About OEB

OEB provides interdepartmental training for MS and PhD students in ecology, animal behavior, organismal biology and evolutionary biology. Graduate students, post-docs, and faculty study biological processes ranging from the molecular to the ecosystem level, often bridging the gap between basic and applied research. Our faculty and students conduct research in four broad areas:

Animal Behavior: Behavioral ecology, communication, learning
Ecology: Community ecology, population ecology, landscape ecology, conservation biology
Evolutionary Biology: Evolution, phylogenetics, population genetics, molecular evolution
Organismal Biology: Physiology, morphology, paleontology

News & Announcements

Patricia Wadsworth, incoming Director of the Interdepartmental Graduate Programs (IDGP), Awarded the 2018 CNS Outstanding Service/Engagement Award

Patricia (Pat) Wadsworth, Professor and Associate Chair of Biology, who will become the Director of IDGP in June 2018, has been awarded the 2018 CNS Outstanding Service/Engagement Award. CNS Outstanding Achievement Awards recognize excellence and honor faculty and staff members and students who have made important contributions to their discipline, department, college, and university. Recipients are presented with their awards at a special ceremony in the spring. Read More

Upcoming OPD Workshop: Strategies and Tools to Secure External Funding 

Goodell Building

Wednesday, May 16th - 2:30-3:30pm
LSL N610

Searching for Funding: Interdisciplinary Graduate Programsd in Life Sciences (IDGP)

Would you like to have external funding to support your research, and bolster your CV? Get started by learning about basic tools available to UMass graduate students and postdocs to help find grants and fellowships. Dr. Heidi Bauer Clapp, Assistant Director for Grants & Fellowships in the Graduate School Office of Professional Development, will present an external funding workshop to IDGP Students, Post-Docs, and Faculty We’ll discuss common funding sources for students in the life sciences, how to search for funding as an international student, and strategize how to align funding applications with your graduate career. 

UPCOMING OFFICE OF PROFESSIONAL DEVELOPMENT WORKSHOPS

Outreach and Public Engagement Summit: Wednesday, April 11

Are you interested in finding a larger audience for your research or pursuing a career in outreach and public engagement? If so,then please attend the April 11th Outreach and Public Engagement Summit, which will help you make the connections and provide you with information necessary to achieve your goals.  Pre-registration is requested: https://tinyurl.com/OPESummit.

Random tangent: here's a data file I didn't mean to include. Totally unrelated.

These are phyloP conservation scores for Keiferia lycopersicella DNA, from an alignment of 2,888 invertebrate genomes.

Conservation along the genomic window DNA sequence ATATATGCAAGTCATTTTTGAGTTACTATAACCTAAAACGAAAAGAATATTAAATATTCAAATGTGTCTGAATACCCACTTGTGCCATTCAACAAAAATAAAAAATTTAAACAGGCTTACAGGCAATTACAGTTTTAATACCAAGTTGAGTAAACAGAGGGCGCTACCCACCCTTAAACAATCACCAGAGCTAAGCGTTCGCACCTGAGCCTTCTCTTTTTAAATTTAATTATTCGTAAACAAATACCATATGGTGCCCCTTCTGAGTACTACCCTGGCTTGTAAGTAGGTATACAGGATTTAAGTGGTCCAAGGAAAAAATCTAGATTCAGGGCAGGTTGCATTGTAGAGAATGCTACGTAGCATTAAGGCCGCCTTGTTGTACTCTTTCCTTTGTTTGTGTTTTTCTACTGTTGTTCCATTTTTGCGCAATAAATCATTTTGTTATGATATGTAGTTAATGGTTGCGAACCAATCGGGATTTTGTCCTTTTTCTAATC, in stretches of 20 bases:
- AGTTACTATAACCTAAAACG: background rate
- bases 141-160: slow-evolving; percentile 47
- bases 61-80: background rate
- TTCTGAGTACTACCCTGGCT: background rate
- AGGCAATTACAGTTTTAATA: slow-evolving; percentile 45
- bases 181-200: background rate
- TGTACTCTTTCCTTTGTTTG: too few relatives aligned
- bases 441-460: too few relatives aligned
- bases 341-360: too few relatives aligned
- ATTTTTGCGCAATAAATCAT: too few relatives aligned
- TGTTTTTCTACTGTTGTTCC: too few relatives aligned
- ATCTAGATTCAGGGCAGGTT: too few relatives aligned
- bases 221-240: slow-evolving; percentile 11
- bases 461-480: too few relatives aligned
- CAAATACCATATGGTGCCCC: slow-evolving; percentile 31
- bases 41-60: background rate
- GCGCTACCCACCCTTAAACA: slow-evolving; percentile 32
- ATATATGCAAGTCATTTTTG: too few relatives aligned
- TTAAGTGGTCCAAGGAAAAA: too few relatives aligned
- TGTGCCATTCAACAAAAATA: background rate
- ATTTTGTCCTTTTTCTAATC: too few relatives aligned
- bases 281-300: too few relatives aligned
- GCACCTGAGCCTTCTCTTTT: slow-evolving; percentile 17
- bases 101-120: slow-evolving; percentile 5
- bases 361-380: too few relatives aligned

Luis Aguirre Awarded NSF Graduate Research Fellowship

photo of luis agirre

Congratulations to Luis Aguirre (Lynn Adler lab), who was awarded an NSF Graduate Research Fellowship! The title of his research proposal is: "Herbivory-Induced Effects on Pollinator Foraging Behavior and Network Structure: Consequences for Plant Reproduction." This semester he was also awarded a pre-dissertation research grant ($1,000) from the Graduate School and the Natural History Collections Scholarship ($2,400). Both of these grants will be used to do preliminary work (preliminary data collection, professional training, etc.) to carry out the research outlined in the NSF GRFP proposal.

Amy Strauss Awarded Developmental Science Initiative Dissertation Fellowhip

photo of amy strauss

Amy Strauss was awarded a Developmental Science Initiative Dissertation Fellowship in the amount of $10,000 from UMass Amherst's Center for Research on Families, an interdisciplinary research center based in the College of Natural Sciences and the College of Social and Behavioral Sciences. The award funds PhD students who exhibit the potential to make an outstanding contribution to the field of developmental science. 

Amy's research explores vocal learning in male songbirds, a process in which young birds learn to sing by reproducing the songs they hear during a 'sensitive period' early in life. This award will support Amy's work investigating the social and acoustic factors that influence how juvenile songbird brains store and represent auditory memories of tutor songs heard during early development. This process of sensory input storage occurs before vocal production even begins, laying a neural foundation that enables young birds to eventually produce adult song. The developmental process of song learning in birds parallels that of speech learning in humans, so this work will not only provide insight into birdsong developmental pathways, but may have applications in the field of human speech and language pathology. Amy is an OEB PhD candidate in the Podos Lab, and this research is part of a collaboration with the Remage-Healey Lab.